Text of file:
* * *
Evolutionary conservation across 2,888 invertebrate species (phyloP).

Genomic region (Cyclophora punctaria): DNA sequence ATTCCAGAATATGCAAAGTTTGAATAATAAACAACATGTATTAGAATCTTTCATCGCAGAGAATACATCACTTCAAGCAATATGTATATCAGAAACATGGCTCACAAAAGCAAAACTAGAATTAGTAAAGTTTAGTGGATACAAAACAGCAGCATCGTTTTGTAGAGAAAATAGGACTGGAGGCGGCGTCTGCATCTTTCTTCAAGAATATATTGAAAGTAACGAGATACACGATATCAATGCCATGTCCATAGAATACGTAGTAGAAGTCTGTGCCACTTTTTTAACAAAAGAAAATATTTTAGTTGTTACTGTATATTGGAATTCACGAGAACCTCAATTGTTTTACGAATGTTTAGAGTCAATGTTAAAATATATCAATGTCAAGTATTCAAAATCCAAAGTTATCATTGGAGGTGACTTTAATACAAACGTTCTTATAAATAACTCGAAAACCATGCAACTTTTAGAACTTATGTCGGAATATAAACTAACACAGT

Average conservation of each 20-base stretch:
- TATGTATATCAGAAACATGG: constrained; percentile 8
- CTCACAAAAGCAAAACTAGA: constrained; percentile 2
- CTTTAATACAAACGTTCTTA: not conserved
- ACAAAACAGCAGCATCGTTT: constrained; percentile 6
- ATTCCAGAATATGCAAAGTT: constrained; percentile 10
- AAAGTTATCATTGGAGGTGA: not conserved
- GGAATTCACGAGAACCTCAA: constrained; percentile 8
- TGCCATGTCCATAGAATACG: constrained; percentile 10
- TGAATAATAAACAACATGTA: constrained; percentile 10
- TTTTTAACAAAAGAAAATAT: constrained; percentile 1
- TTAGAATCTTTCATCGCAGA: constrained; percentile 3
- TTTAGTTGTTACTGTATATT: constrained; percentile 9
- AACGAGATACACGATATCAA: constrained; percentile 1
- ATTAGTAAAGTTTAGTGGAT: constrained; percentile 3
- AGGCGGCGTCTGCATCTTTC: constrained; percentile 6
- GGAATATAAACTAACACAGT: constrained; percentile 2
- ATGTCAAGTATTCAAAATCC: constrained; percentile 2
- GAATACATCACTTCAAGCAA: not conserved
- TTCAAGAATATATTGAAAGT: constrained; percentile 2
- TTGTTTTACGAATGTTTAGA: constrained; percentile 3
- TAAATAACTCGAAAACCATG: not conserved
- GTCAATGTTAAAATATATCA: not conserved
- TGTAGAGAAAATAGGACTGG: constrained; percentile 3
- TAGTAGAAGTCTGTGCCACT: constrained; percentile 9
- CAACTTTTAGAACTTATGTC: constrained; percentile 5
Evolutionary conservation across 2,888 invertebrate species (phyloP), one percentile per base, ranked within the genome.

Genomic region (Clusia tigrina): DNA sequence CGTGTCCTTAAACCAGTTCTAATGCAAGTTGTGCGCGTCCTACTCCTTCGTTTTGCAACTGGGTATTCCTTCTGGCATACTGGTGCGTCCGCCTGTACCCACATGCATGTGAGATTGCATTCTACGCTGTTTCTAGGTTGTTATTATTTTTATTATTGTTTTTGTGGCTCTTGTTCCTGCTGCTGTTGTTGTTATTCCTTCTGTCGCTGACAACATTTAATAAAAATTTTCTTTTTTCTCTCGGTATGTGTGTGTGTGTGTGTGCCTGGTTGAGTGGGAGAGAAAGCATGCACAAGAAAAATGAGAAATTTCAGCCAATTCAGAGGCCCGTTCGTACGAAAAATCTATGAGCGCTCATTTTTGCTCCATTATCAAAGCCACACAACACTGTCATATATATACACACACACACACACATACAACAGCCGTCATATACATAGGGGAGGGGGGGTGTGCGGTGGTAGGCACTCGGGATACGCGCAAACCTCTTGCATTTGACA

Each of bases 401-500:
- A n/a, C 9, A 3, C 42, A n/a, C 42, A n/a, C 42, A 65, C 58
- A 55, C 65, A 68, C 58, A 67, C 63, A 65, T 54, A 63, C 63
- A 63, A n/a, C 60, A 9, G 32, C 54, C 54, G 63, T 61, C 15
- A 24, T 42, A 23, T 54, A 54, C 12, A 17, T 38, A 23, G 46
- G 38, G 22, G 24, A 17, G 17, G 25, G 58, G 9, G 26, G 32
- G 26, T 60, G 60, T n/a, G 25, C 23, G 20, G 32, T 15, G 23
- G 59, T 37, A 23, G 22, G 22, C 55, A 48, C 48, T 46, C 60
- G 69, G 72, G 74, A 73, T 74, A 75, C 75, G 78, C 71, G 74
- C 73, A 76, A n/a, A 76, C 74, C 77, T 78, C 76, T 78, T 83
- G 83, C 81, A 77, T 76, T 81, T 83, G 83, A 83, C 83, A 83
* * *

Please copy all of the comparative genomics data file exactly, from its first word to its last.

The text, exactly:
Evolutionary conservation across 2,888 invertebrate species (phyloP).

Genomic region (Cyclophora punctaria): DNA sequence ATTCCAGAATATGCAAAGTTTGAATAATAAACAACATGTATTAGAATCTTTCATCGCAGAGAATACATCACTTCAAGCAATATGTATATCAGAAACATGGCTCACAAAAGCAAAACTAGAATTAGTAAAGTTTAGTGGATACAAAACAGCAGCATCGTTTTGTAGAGAAAATAGGACTGGAGGCGGCGTCTGCATCTTTCTTCAAGAATATATTGAAAGTAACGAGATACACGATATCAATGCCATGTCCATAGAATACGTAGTAGAAGTCTGTGCCACTTTTTTAACAAAAGAAAATATTTTAGTTGTTACTGTATATTGGAATTCACGAGAACCTCAATTGTTTTACGAATGTTTAGAGTCAATGTTAAAATATATCAATGTCAAGTATTCAAAATCCAAAGTTATCATTGGAGGTGACTTTAATACAAACGTTCTTATAAATAACTCGAAAACCATGCAACTTTTAGAACTTATGTCGGAATATAAACTAACACAGT

Average conservation of each 20-base stretch:
- TATGTATATCAGAAACATGG: constrained; percentile 8
- CTCACAAAAGCAAAACTAGA: constrained; percentile 2
- CTTTAATACAAACGTTCTTA: not conserved
- ACAAAACAGCAGCATCGTTT: constrained; percentile 6
- ATTCCAGAATATGCAAAGTT: constrained; percentile 10
- AAAGTTATCATTGGAGGTGA: not conserved
- GGAATTCACGAGAACCTCAA: constrained; percentile 8
- TGCCATGTCCATAGAATACG: constrained; percentile 10
- TGAATAATAAACAACATGTA: constrained; percentile 10
- TTTTTAACAAAAGAAAATAT: constrained; percentile 1
- TTAGAATCTTTCATCGCAGA: constrained; percentile 3
- TTTAGTTGTTACTGTATATT: constrained; percentile 9
- AACGAGATACACGATATCAA: constrained; percentile 1
- ATTAGTAAAGTTTAGTGGAT: constrained; percentile 3
- AGGCGGCGTCTGCATCTTTC: constrained; percentile 6
- GGAATATAAACTAACACAGT: constrained; percentile 2
- ATGTCAAGTATTCAAAATCC: constrained; percentile 2
- GAATACATCACTTCAAGCAA: not conserved
- TTCAAGAATATATTGAAAGT: constrained; percentile 2
- TTGTTTTACGAATGTTTAGA: constrained; percentile 3
- TAAATAACTCGAAAACCATG: not conserved
- GTCAATGTTAAAATATATCA: not conserved
- TGTAGAGAAAATAGGACTGG: constrained; percentile 3
- TAGTAGAAGTCTGTGCCACT: constrained; percentile 9
- CAACTTTTAGAACTTATGTC: constrained; percentile 5
Evolutionary conservation across 2,888 invertebrate species (phyloP), one percentile per base, ranked within the genome.

Genomic region (Clusia tigrina): DNA sequence CGTGTCCTTAAACCAGTTCTAATGCAAGTTGTGCGCGTCCTACTCCTTCGTTTTGCAACTGGGTATTCCTTCTGGCATACTGGTGCGTCCGCCTGTACCCACATGCATGTGAGATTGCATTCTACGCTGTTTCTAGGTTGTTATTATTTTTATTATTGTTTTTGTGGCTCTTGTTCCTGCTGCTGTTGTTGTTATTCCTTCTGTCGCTGACAACATTTAATAAAAATTTTCTTTTTTCTCTCGGTATGTGTGTGTGTGTGTGTGCCTGGTTGAGTGGGAGAGAAAGCATGCACAAGAAAAATGAGAAATTTCAGCCAATTCAGAGGCCCGTTCGTACGAAAAATCTATGAGCGCTCATTTTTGCTCCATTATCAAAGCCACACAACACTGTCATATATATACACACACACACACACATACAACAGCCGTCATATACATAGGGGAGGGGGGGTGTGCGGTGGTAGGCACTCGGGATACGCGCAAACCTCTTGCATTTGACA

Each of bases 401-500:
- A n/a, C 9, A 3, C 42, A n/a, C 42, A n/a, C 42, A 65, C 58
- A 55, C 65, A 68, C 58, A 67, C 63, A 65, T 54, A 63, C 63
- A 63, A n/a, C 60, A 9, G 32, C 54, C 54, G 63, T 61, C 15
- A 24, T 42, A 23, T 54, A 54, C 12, A 17, T 38, A 23, G 46
- G 38, G 22, G 24, A 17, G 17, G 25, G 58, G 9, G 26, G 32
- G 26, T 60, G 60, T n/a, G 25, C 23, G 20, G 32, T 15, G 23
- G 59, T 37, A 23, G 22, G 22, C 55, A 48, C 48, T 46, C 60
- G 69, G 72, G 74, A 73, T 74, A 75, C 75, G 78, C 71, G 74
- C 73, A 76, A n/a, A 76, C 74, C 77, T 78, C 76, T 78, T 83
- G 83, C 81, A 77, T 76, T 81, T 83, G 83, A 83, C 83, A 83